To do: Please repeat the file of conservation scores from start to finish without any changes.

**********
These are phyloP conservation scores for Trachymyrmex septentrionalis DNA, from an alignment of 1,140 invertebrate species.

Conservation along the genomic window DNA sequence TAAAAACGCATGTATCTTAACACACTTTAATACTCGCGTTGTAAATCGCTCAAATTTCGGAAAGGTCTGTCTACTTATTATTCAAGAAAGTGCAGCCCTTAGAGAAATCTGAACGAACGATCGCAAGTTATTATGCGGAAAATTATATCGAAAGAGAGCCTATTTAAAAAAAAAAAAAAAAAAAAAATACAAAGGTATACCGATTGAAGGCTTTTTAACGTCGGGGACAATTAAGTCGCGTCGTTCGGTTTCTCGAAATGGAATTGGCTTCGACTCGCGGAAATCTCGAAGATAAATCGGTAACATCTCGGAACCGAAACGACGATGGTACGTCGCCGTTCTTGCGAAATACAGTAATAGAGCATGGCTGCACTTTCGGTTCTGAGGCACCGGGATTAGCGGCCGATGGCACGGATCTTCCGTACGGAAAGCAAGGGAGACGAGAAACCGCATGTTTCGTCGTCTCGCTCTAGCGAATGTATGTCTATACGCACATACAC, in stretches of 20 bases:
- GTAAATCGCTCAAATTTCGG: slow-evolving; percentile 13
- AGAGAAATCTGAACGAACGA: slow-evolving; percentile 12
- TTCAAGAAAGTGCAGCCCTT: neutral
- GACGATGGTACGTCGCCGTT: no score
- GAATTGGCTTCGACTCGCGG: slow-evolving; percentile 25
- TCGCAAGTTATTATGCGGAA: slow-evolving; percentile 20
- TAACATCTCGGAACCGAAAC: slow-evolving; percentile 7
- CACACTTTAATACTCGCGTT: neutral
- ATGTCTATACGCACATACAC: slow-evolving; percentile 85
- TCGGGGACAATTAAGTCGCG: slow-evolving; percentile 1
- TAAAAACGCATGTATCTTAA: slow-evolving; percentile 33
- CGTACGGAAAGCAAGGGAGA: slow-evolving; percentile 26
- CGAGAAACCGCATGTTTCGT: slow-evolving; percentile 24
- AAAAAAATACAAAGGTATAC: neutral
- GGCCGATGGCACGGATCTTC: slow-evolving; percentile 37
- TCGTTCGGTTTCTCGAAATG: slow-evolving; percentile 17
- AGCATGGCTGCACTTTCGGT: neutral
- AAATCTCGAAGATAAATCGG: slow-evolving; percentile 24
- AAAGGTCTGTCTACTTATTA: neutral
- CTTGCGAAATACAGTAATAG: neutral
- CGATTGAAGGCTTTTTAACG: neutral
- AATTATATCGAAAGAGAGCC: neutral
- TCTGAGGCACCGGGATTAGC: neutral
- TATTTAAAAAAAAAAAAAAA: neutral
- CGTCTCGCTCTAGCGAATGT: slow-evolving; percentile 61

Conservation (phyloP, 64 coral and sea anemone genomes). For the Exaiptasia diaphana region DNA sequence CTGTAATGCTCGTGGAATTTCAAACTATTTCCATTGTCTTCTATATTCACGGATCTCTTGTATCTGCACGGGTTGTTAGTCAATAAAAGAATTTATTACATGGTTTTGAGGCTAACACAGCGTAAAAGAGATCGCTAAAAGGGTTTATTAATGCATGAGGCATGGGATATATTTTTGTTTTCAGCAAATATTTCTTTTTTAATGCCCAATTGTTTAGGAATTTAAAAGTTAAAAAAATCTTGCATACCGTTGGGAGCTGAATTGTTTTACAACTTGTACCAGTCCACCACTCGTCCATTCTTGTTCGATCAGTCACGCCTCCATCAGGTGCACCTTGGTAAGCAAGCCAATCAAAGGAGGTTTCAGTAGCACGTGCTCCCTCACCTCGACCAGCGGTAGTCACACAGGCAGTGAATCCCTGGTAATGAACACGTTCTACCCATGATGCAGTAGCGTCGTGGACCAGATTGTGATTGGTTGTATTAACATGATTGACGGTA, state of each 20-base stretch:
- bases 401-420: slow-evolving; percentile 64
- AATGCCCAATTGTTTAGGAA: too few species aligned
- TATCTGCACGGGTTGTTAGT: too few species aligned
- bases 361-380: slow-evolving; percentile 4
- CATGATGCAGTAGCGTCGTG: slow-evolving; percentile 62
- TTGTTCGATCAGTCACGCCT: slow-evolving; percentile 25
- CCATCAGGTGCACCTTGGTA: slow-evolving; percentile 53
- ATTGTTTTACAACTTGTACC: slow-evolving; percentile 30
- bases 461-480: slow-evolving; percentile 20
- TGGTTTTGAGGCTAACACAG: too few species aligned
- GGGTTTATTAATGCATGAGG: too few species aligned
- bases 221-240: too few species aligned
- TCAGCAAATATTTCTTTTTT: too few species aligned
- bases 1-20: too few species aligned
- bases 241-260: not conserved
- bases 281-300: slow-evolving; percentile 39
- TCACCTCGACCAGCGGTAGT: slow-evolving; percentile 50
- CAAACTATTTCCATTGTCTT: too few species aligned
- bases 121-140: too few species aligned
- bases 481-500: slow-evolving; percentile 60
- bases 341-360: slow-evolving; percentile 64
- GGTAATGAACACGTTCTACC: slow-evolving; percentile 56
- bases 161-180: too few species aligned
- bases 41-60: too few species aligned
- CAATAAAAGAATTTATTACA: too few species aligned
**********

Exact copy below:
These are phyloP conservation scores for Trachymyrmex septentrionalis DNA, from an alignment of 1,140 invertebrate species.

Conservation along the genomic window DNA sequence TAAAAACGCATGTATCTTAACACACTTTAATACTCGCGTTGTAAATCGCTCAAATTTCGGAAAGGTCTGTCTACTTATTATTCAAGAAAGTGCAGCCCTTAGAGAAATCTGAACGAACGATCGCAAGTTATTATGCGGAAAATTATATCGAAAGAGAGCCTATTTAAAAAAAAAAAAAAAAAAAAAATACAAAGGTATACCGATTGAAGGCTTTTTAACGTCGGGGACAATTAAGTCGCGTCGTTCGGTTTCTCGAAATGGAATTGGCTTCGACTCGCGGAAATCTCGAAGATAAATCGGTAACATCTCGGAACCGAAACGACGATGGTACGTCGCCGTTCTTGCGAAATACAGTAATAGAGCATGGCTGCACTTTCGGTTCTGAGGCACCGGGATTAGCGGCCGATGGCACGGATCTTCCGTACGGAAAGCAAGGGAGACGAGAAACCGCATGTTTCGTCGTCTCGCTCTAGCGAATGTATGTCTATACGCACATACAC, in stretches of 20 bases:
- GTAAATCGCTCAAATTTCGG: slow-evolving; percentile 13
- AGAGAAATCTGAACGAACGA: slow-evolving; percentile 12
- TTCAAGAAAGTGCAGCCCTT: neutral
- GACGATGGTACGTCGCCGTT: no score
- GAATTGGCTTCGACTCGCGG: slow-evolving; percentile 25
- TCGCAAGTTATTATGCGGAA: slow-evolving; percentile 20
- TAACATCTCGGAACCGAAAC: slow-evolving; percentile 7
- CACACTTTAATACTCGCGTT: neutral
- ATGTCTATACGCACATACAC: slow-evolving; percentile 85
- TCGGGGACAATTAAGTCGCG: slow-evolving; percentile 1
- TAAAAACGCATGTATCTTAA: slow-evolving; percentile 33
- CGTACGGAAAGCAAGGGAGA: slow-evolving; percentile 26
- CGAGAAACCGCATGTTTCGT: slow-evolving; percentile 24
- AAAAAAATACAAAGGTATAC: neutral
- GGCCGATGGCACGGATCTTC: slow-evolving; percentile 37
- TCGTTCGGTTTCTCGAAATG: slow-evolving; percentile 17
- AGCATGGCTGCACTTTCGGT: neutral
- AAATCTCGAAGATAAATCGG: slow-evolving; percentile 24
- AAAGGTCTGTCTACTTATTA: neutral
- CTTGCGAAATACAGTAATAG: neutral
- CGATTGAAGGCTTTTTAACG: neutral
- AATTATATCGAAAGAGAGCC: neutral
- TCTGAGGCACCGGGATTAGC: neutral
- TATTTAAAAAAAAAAAAAAA: neutral
- CGTCTCGCTCTAGCGAATGT: slow-evolving; percentile 61

Conservation (phyloP, 64 coral and sea anemone genomes). For the Exaiptasia diaphana region DNA sequence CTGTAATGCTCGTGGAATTTCAAACTATTTCCATTGTCTTCTATATTCACGGATCTCTTGTATCTGCACGGGTTGTTAGTCAATAAAAGAATTTATTACATGGTTTTGAGGCTAACACAGCGTAAAAGAGATCGCTAAAAGGGTTTATTAATGCATGAGGCATGGGATATATTTTTGTTTTCAGCAAATATTTCTTTTTTAATGCCCAATTGTTTAGGAATTTAAAAGTTAAAAAAATCTTGCATACCGTTGGGAGCTGAATTGTTTTACAACTTGTACCAGTCCACCACTCGTCCATTCTTGTTCGATCAGTCACGCCTCCATCAGGTGCACCTTGGTAAGCAAGCCAATCAAAGGAGGTTTCAGTAGCACGTGCTCCCTCACCTCGACCAGCGGTAGTCACACAGGCAGTGAATCCCTGGTAATGAACACGTTCTACCCATGATGCAGTAGCGTCGTGGACCAGATTGTGATTGGTTGTATTAACATGATTGACGGTA, state of each 20-base stretch:
- bases 401-420: slow-evolving; percentile 64
- AATGCCCAATTGTTTAGGAA: too few species aligned
- TATCTGCACGGGTTGTTAGT: too few species aligned
- bases 361-380: slow-evolving; percentile 4
- CATGATGCAGTAGCGTCGTG: slow-evolving; percentile 62
- TTGTTCGATCAGTCACGCCT: slow-evolving; percentile 25
- CCATCAGGTGCACCTTGGTA: slow-evolving; percentile 53
- ATTGTTTTACAACTTGTACC: slow-evolving; percentile 30
- bases 461-480: slow-evolving; percentile 20
- TGGTTTTGAGGCTAACACAG: too few species aligned
- GGGTTTATTAATGCATGAGG: too few species aligned
- bases 221-240: too few species aligned
- TCAGCAAATATTTCTTTTTT: too few species aligned
- bases 1-20: too few species aligned
- bases 241-260: not conserved
- bases 281-300: slow-evolving; percentile 39
- TCACCTCGACCAGCGGTAGT: slow-evolving; percentile 50
- CAAACTATTTCCATTGTCTT: too few species aligned
- bases 121-140: too few species aligned
- bases 481-500: slow-evolving; percentile 60
- bases 341-360: slow-evolving; percentile 64
- GGTAATGAACACGTTCTACC: slow-evolving; percentile 56
- bases 161-180: too few species aligned
- bases 41-60: too few species aligned
- CAATAAAAGAATTTATTACA: too few species aligned